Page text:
First Look Media was founded to report on sensitive, adversarial stories about the world's spy agencies. Imagine being the sysadmin in charge of ensuring that the spies being busted in the site's articles didn't hack the site itself.
is the nom-de-guerre of Morgan Marquis-Boire, whom First Look poached from a top security role at Google to run their security. In a fascinating Wired profile, Andy Greenberg introduces us to someone who's taken on one of the most daunting roles imaginable: protecting a site dedicated to publishing the secrets of spies, whose own records could compromise sources from within security organizations, something that both their employers and their adversaries in rival spy agencies would love to make happen.
Beyond protecting Snowden’s favorite journalists, Marquis-Boire sees his decision to leave Google for First Look as a chance to focus full-time on the problem of protecting reporters and activists as a whole, groups he sees as some of the most sensitive targets for governments globally. “I look at the risk posed to individuals in the real world,” says Marquis-Boire, an imposing, often black-clad New Zealander with earrings, dreadlocks, and a taste for death metal. “In human rights and journalism, the consequences of communications being compromised are imprisonment, physical violence, and even death. These types of users need security assistance in a very real sense.”
Marquis-Boire already has distinguished himself as a relentless counter-surveillance researcher and a vocal critic of the companies that have created an industry hawking spyware to governments. In 2012, he and researchers at the University of Toronto’s Citizen Lab were the first to identify Finfisher, a stealthy collection of spying tools sold by the British firm Gamma Group that they eventually tracked to command-and-control servers in 25 countries. Later that year he helped trace how a piece of software sold by the Italian firm Hacking Team was used by the government of the United Arab Emirates to spy on a political dissident beaten by thugs. Just last month he revealed new findings that showed how that company’s tools have evolved to target iPhones, Android devices and other mobile targets. And in early 2013 Marquis-Boire and Citizen Lab researchers mapped the spread of surveillance and censorship tools sold by the Palo Alto, California firm Blue Coat to 61 countries, including Iran.
The Ex-Google Hacker Taking on the World’s Spy Agencies [Andy Greenberg/Wired]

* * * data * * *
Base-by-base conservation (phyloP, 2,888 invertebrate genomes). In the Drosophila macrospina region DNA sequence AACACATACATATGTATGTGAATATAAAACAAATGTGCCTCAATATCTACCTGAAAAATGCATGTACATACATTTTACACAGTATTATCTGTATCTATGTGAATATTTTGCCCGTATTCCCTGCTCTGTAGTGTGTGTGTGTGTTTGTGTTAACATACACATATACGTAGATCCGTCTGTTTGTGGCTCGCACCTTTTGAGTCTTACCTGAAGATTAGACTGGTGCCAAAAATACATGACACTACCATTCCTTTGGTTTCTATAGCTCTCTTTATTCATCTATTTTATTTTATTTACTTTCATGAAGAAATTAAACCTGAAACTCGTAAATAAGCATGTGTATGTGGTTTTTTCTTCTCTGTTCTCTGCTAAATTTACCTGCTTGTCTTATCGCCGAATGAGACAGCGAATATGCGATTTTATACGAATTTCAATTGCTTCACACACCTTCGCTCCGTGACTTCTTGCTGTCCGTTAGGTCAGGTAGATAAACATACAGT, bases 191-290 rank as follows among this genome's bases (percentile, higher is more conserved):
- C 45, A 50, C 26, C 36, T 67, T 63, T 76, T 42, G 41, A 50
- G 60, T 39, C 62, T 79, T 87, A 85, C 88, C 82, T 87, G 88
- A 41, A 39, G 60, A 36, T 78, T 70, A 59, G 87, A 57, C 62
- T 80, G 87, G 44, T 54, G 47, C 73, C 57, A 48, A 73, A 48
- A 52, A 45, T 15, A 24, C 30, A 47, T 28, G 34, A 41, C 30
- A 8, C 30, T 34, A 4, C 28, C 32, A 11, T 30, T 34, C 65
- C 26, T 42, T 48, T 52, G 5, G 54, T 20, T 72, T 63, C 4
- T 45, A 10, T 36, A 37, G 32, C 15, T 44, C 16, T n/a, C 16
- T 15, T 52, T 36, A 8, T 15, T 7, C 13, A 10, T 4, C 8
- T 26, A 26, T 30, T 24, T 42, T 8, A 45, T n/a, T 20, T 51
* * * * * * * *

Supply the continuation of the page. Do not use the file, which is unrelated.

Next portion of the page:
The Flux chair is a $130, 12lb “origami-style” polypropylene lounge chair designed by Douwe Jacobs; it sets up in minutes and is stable and lovely (there’s also a $65 kids’ version and a whole range of furnishings including a bar, coffee table, countertop, end-table, etc). (via Yanko Design)
The first time Merle Rasmussen played Dungeons & Dragons, he thought it was a Halloween game.
“It was October 1975, and I was an 18-year-old freshman at Iowa State University. My roommate got this game filled with skeletons and undead monsters. I had no idea.” The role-playing bug had bitten him, but fantasy wasn’t his genre. So that same year, he started writing a game set in a modern world, the spy game that would become Top Secret.
Janelle Shane trained a recurrent neural network with a data-set of more than 2000 ancient proverbs and asked it to think up its own: “A fox smells it better than a fool’s for a day.”
If you struggle to get a good night’s rest, consider replacing your pillows before dropping hundreds on a new mattress. You can give your tired neck a break with a 2-pack of memory foam pillows, available now in the Boing Boing Store.Each of these pillows is stuffed with cooling polyurethane foam that molds to your […]
Although flagship smartphones are unlikely to adopt heavy-duty outer casing anytime soon, you can always prepare your device for the outdoors with a beefy case and and an external battery like this Nomad Tile Trackable PowerPack, available in the Boing Boing Store for $119.95.The Nomad Tile can fully recharge an iPhone 7 over three times […]
Even though credit cards now feature an EMV chip for securing transactions, they still have to include the magnetic strip for compatibility with older point of sale systems. Because of this, there’s no way for the chip’s new security capabilities to protect against card skimmers in the wild.How do you protect yourself from legacy-technology-induced fraud? […]